Learn more about the BusyFlow team and the people behind it via our “Meet the Founders” interview series. Our next and final interview, in our series of posts, is with Jaro Šatkevic, our CEO at BusyFlow, who talks about his story below. Feel free to follow him on twitter, Google+, facebook and Linked In.
How did you get started as a developer or entrepreneur? Did you catch the entrepreneurial bug or knack for coding at an early age?
When I was 13 years old, my friend bought ZXSpectrum machine with 32kb RAM and tape data storage. Yes, that’s right, 32 kilobytes, not megabytes That was wonderful time. If you wanted to play, the only way was to create a game by yourself. We coded in BASIC, but then we got a tape with Pascal compilator. For that we needed more RAM, so we soldered our computers and gave them 128kb of RAM
My first money I earned during school years was when together with my best friend we started creating web pages, setting up local companies’ networks etc. During summer before university we became Internet providers in my small home town. That was my first entrepreneurial steps.
Describe the years after middle school into high school and college. What did you study, major in etc? Did you start any projects or startups before?
During the first university years I became a big fan of Open Source and together with a few other people we created the Open Source association for Lithuania. We participated in exhibitions, talked with the government, organized FLOSS meetups in Lithuania etc.
When I was on the 4th year of my software engineering studies, together with my friends Rimantas and Rimvydas (he is also a co-founder of BusyFlow) we started our first startup Toostis. At that time nobody in Lithuania talked about startups, global internet projects etc., so we read a lot on Internet, participated in events in Poland and other countries. A year later, I decided, that if there is no infrastructure, I need to create it for myself and others, that’s how the Lithuanian BarCamps were born. That was the first events in Lithuania that were dedicated strictly to tech startups, where people could share their knowledge and talk to each other. Now, after 3 years, in Lithuania I see a rapidly growing startup scene and I am happy to have contributed to these changes.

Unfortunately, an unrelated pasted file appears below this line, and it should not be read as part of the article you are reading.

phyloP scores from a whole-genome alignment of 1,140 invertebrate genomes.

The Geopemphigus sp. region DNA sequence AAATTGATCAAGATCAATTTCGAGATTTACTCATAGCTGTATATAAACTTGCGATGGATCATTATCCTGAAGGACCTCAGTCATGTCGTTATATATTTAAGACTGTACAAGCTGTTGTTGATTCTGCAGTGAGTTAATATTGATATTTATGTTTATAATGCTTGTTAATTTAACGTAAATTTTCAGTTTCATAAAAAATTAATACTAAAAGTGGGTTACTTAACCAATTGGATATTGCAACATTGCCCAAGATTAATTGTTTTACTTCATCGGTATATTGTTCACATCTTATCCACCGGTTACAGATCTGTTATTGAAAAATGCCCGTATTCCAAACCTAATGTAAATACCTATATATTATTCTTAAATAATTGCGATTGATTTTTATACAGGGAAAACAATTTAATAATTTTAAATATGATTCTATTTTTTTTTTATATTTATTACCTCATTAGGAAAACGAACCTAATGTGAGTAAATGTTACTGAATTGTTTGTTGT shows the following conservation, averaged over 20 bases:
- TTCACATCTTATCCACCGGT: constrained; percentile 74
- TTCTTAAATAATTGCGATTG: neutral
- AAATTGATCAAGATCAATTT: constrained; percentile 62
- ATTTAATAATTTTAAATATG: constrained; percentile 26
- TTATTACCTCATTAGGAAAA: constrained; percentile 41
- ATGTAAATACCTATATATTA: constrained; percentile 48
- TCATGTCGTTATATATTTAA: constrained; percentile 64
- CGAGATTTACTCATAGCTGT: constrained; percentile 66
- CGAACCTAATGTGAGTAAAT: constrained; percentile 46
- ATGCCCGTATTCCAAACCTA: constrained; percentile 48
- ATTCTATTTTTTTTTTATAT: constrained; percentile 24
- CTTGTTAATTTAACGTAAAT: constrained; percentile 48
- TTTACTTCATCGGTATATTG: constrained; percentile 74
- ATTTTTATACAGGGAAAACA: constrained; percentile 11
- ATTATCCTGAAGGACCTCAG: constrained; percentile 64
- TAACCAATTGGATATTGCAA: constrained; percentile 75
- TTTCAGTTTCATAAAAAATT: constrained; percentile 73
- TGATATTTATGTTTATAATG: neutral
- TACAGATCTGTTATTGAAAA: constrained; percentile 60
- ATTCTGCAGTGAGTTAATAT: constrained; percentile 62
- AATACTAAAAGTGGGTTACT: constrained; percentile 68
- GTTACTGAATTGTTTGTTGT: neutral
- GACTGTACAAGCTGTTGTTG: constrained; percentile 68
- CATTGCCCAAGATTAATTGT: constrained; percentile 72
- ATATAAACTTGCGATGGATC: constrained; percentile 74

What is your favorite hobby or activity? Why?
I love Martial Arts. I tried lots of them, from Aikido, Karate to Escrima. I was in South Korea twice (4 months combined) to study WonHwaDo martial art where I got a junior instructor level belt.
Martial arts help me concentrate, eastern philosophy helps me find my way in my life. That’s why I started my own small WonHwaDo class in Vilnius, where I share my knowledge and skills with my students.
What do you love doing the most in your free time? at BusyFlow?
Hmm, free time? Probably I will have it after IPO or my first big exit?
There is not so much free time after BusyFlow, social activities, and martial arts, so I spend it with people I love.
What excites you the most about your current startup? why?
Our team has a strong technical background, and I am happy that using these skills we’re going to solve the problem we had personally and we saw that other people have the same problems as well.
Where do you want to take BusyFlow in the next few years? How and what role do you intend on playing in that effort?
I see a big future for cloud app market, I also see big possibilities for integrating them and I believe, that BusyFlow could become one of the main players in this area. We have at least 3 additional ideas how to use our backend by solving different integration problems, so BusyFlow.com as a project management solution is only the beginning!